What about the charge that the Koch brothers are unwise in pursuing their rights regarding Cato? Those who hold that view say the Cato Institute will no longer be seen as an independent source of libertarian thought; rather, it will become a mere politicized appendage of the Republican Party. There are difficulties with both of these charges. First, the Kochs are not at all in thrall to the Republicans. When and if the Democrats engage in promoting liberty (unlikely as that sounds) I have no doubt these brothers will support those initiatives. As well, the present board of the Cato Institute is disproportionately overrepresented by Republican Party supporters. Talk about the pot getting into bed with the kettle, to mix metaphors.

Second, this charge assumes that the Cato Institute "walks on water" regarding the promotion of libertarian ideals. Nothing could be further from the truth. Ed Crane with his "cosmopolitan" and "beltway" libertarianism, has been guilty of numerous deviations from the principles of the free society. He posits that birthright citizenship is at the core of this philosophy; it is no such thing. For the libertarian, the Federal Reserve System is anathema; a Sovietized central planning bureau for the all important monetary sector of our economy. And yet when Cato holds their seminars on this subject, guess who figures prominently? Yes, Fed spokesmen. Nor can we forget David Boaz, Executive Vice President of Cato, who so sorely missed the boat on the issue of the rights of free association in his 1997 book Libertarianism: A Primer. For many other deviations from libertarian principle committed by Crane and the Cato-ites, see here. Further, Cato sees F.A. Hayek and Milton Friedman as two of its most important guiding lights. No one can deny that they have made important contributors to the free enterprise philosophy. But more principled libertarians see these two as altogether too compromising with our philosophy in all too many cases. On that, see here, here, here, here, here, here, here, here and here.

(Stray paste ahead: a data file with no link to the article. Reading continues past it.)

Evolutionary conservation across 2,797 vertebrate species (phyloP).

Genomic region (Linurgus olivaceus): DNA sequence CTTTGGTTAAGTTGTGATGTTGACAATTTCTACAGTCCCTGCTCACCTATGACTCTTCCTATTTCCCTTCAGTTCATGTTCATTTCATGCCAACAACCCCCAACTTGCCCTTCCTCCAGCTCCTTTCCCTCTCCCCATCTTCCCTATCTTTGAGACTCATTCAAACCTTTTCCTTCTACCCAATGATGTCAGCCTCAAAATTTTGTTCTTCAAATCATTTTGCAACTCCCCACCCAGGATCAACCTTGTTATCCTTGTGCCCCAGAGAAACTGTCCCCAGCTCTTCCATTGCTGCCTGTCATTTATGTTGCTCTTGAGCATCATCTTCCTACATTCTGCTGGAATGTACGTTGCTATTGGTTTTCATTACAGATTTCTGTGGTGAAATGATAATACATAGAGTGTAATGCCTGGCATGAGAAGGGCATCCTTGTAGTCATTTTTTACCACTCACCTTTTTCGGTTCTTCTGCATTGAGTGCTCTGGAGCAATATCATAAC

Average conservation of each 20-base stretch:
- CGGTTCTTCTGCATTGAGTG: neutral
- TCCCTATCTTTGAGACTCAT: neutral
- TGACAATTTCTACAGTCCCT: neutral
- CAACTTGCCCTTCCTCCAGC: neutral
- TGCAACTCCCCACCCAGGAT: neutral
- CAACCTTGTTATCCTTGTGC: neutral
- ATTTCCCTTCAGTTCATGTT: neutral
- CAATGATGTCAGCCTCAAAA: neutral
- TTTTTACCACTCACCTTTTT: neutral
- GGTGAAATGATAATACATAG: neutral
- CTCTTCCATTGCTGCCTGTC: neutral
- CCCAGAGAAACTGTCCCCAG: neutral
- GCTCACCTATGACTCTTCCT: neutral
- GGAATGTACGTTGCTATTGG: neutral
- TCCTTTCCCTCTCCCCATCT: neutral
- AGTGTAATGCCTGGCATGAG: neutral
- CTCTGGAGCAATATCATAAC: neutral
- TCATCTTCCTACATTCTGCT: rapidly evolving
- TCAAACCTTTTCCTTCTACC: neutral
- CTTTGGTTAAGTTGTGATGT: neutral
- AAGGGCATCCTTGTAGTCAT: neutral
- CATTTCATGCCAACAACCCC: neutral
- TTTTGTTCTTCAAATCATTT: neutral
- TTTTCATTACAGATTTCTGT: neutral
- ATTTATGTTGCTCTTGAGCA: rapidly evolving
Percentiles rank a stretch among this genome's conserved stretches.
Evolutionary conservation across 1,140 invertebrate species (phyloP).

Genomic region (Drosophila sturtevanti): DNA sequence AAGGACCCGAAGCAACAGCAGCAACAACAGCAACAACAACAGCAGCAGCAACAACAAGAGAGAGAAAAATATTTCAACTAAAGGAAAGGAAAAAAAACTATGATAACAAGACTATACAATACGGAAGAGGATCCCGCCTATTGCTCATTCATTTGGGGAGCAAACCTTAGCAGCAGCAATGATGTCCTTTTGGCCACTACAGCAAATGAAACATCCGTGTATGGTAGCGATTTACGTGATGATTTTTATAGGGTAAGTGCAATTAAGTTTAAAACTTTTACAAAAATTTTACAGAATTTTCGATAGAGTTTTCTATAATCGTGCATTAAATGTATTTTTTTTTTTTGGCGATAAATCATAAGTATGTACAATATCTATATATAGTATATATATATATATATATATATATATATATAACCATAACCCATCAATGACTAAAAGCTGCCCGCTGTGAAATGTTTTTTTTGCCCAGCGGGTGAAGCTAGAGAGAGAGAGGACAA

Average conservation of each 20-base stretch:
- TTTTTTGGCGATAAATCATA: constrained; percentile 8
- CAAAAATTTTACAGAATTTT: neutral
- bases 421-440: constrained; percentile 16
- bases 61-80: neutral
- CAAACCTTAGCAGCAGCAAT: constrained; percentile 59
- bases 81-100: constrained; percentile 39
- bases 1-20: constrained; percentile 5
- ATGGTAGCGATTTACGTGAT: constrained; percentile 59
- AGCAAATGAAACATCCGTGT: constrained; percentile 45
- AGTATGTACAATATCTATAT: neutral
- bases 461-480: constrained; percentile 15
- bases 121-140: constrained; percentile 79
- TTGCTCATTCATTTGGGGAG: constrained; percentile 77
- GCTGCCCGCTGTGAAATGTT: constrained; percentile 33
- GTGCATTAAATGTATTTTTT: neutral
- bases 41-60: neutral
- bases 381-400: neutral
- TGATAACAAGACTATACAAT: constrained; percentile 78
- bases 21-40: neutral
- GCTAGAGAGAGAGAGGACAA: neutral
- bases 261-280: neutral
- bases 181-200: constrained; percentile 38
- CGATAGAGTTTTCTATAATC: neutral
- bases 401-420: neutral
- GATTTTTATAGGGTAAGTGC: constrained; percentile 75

Full disclosure. The Charles Koch Foundation generously donates substantial funds to my employer, Loyola University of New Orleans, which my colleagues and I use for promoting the study of liberty amongst our students (pizza, inviting in outside speakers). Further, both Charles and Ed in the 1970s bought me a sabbatical from teaching which I used to write articles that later become my book on privatizing roads and highways. I am very grateful for that support. (Here, in sharp contrast, is a Cato writer taking the very opposite point of view and supporting road socialism.)

Let me end with a personal recollection of Charles Koch that took place in the 1970s. He and I were in Scotland with our wives attending an Austro-libertarian conference. One evening we were all four standing on the sidewalk when along came a drunkard who in a loud and surly voice announced that the sidewalks were for walking not standing, and that we  should move out of the way so that he could pass us by. I was amazed at Charles' reaction: he didn't say a word, but got out in front of the three of us and assumed the boxing stance. The drunk walked around us.  A multi-billionaire who would do such a thing is not someone who is likely to give up his property rights. Even in the face of criticism and pressure, no one can deny that Charles Koch holds firm in defending his principles.